Celebrating the Dalai Lama

Blog Post

Share this

Happy Birthday to His Holiness the Fourteenth Dalai Lama!

By Tasha Friedman

Happy Birthday to His Holiness the Fourteenth Dalai Lama!

Among Tibetan Buddhists, the Dalai Lama is known as an incarnation of Avalokiteshvara, the bodhisattva of compassion. He is the highest-ranking lama (spiritual master) in the Gelugpa school, one of the four major branches of Tibetan Buddhism, and the head of the Tibetan Government in Exile.

Yet despite these prestigious titles, the Dalai Lama famously describes himself as a “simple monk”—or occasionally a “professional laugher.” His depth of wisdom is matched only by his naturalness, humility, and sparkling sense of humor.

Surrounded by the finery of his position, a master of the most esoteric practices of Tantric Buddhism, His Holiness never seems to be without a smile, always ready with a joke even in the heaviest discussion.

And this is not a being who has lived an easy life. Born in 1935 to a farming family in northeast Tibet, two-year-old Lhamo Dhondup was recognized as the reincarnation of the 13th Dalai Lama and given the spiritual name of Tenzin Gyatso. The boy was brought to Lhasa and began his monastic education at six.

The Tibet he was meant to lead was on the brink of catastrophic change. The Chinese invasion in 1950 spelled the end of the traditional Tibetan social structure and a profound disruption of their way of life, resulting in the deaths of an estimated 1.2 million Tibetans and the emigration of about 150,000.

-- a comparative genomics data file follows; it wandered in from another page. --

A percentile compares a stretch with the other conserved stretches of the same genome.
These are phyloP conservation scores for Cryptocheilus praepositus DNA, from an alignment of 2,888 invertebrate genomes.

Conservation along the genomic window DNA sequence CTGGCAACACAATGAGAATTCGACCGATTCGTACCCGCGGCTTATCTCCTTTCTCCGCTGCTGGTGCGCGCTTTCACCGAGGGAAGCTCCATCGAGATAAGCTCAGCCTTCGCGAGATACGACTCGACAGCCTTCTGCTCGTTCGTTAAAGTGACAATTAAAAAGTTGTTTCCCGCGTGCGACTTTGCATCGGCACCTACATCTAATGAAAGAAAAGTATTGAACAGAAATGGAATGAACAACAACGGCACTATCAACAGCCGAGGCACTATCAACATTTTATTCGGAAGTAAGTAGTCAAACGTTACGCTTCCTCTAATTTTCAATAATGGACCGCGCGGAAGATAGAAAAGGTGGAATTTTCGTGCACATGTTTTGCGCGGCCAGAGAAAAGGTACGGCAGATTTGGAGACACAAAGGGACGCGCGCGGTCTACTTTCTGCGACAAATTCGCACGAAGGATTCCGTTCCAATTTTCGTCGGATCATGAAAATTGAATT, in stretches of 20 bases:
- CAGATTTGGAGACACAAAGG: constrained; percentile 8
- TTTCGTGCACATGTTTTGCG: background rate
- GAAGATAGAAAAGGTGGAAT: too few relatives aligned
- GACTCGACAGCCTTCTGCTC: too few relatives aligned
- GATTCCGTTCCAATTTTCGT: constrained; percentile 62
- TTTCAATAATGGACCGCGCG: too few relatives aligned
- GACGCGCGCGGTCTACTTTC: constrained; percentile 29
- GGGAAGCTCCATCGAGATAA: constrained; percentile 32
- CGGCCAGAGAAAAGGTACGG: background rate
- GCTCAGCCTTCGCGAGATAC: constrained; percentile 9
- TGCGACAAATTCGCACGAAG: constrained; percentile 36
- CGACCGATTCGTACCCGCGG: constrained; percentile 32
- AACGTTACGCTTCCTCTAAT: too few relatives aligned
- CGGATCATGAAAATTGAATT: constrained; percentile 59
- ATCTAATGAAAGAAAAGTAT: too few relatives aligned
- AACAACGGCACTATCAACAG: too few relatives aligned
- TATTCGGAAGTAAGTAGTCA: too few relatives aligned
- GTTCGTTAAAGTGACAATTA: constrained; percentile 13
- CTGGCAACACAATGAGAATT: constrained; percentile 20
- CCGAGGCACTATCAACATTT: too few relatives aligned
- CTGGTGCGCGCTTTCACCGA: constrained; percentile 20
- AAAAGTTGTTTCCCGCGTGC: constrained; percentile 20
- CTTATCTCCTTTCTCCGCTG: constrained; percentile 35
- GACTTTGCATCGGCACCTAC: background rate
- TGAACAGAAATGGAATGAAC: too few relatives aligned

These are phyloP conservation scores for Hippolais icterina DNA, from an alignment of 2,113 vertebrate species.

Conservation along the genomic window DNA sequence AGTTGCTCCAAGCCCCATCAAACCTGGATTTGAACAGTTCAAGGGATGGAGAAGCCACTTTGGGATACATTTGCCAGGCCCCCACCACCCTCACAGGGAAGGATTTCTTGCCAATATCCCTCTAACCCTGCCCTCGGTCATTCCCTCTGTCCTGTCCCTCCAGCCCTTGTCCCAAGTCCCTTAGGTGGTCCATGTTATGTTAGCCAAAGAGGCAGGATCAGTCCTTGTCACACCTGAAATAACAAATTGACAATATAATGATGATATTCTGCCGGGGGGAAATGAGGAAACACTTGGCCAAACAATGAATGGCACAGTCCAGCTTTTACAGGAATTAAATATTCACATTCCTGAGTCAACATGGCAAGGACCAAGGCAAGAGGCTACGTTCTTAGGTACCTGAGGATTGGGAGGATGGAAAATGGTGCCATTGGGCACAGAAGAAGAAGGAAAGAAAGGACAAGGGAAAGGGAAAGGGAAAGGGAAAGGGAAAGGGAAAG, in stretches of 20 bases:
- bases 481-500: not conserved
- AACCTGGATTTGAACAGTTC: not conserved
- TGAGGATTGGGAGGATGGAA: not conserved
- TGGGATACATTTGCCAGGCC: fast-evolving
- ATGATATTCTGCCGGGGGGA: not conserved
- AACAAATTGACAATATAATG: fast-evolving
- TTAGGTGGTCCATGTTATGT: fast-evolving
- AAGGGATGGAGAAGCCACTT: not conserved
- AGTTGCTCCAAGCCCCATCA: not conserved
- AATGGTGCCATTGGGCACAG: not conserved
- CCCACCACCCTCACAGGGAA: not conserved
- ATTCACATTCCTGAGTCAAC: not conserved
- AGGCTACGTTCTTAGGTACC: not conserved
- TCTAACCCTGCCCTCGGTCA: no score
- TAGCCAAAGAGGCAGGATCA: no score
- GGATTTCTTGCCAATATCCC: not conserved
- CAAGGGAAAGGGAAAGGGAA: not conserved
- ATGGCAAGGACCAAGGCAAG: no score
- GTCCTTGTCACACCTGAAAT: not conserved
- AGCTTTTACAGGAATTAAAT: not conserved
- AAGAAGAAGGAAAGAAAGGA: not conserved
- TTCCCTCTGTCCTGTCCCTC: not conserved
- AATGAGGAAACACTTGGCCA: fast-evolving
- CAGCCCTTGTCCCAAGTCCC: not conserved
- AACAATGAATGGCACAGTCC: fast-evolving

Following the violent suppression of an uprising in Lhasa, the Dalai Lama was also forced to flee, being smuggled across the Himalayas to safety in India.

At that point, His Holiness became the spiritual and political leader of a people in exile. Since then, he has dedicated his life to supporting the Tibetan people in the diaspora and those who remain in Tibet, always through peaceful means and collaboration with other world leaders.

And through it all, as a leader whose work is fully rooted in the dharma, he has never stopped speaking and writing books to share the Buddhist teachings with as many people as possible.

How much can we learn from a being like this? To laugh in the face of seriousness and self-importance, to smile amid hardship, and to offer kindness and compassion freely to all, even our enemies.

His Holiness said, “Kindness is my religion. This is my simple religion. There is no need for temples; no need for complicated philosophy. Our own brain, our own heart is our temple; the philosophy is kindness.”

So often, we make things very complicated. We then struggle to find ourselves within a web of disparate factors and contradictory motives created by the mind with only a tenuous connection to the reality of the present moment.

The mind loves complications. It sees only in terms of difference, a multiplicity of separate forms, categories that exist only in relation to each other.

The Heart lives in simplicity. Things are just as they are, the world and life and the whole play of appearances.

No label or meaning is inherently attached to anything, and within that meaninglessness, freedom and joy bubble up like the spontaneous laughter of that simple old monk.

Tasha is a Hridaya Yoga teacher and a frequent contributor to our blog. You can read all of her posts here.

Leave a Reply

Latest Post

The True Sense of Belonging

The True Sense of Belonging By Sahajananda Q: What is the meaning of belonging, especially when confronted with the relativity of things that becomes so obvious in times of war, natural disaster, and crisis? A: Belonging is fulfilling an important aspiration of our soul—being rooted, anchoring itself in something stable.

Read More
More Posts
Follow Us on Instagram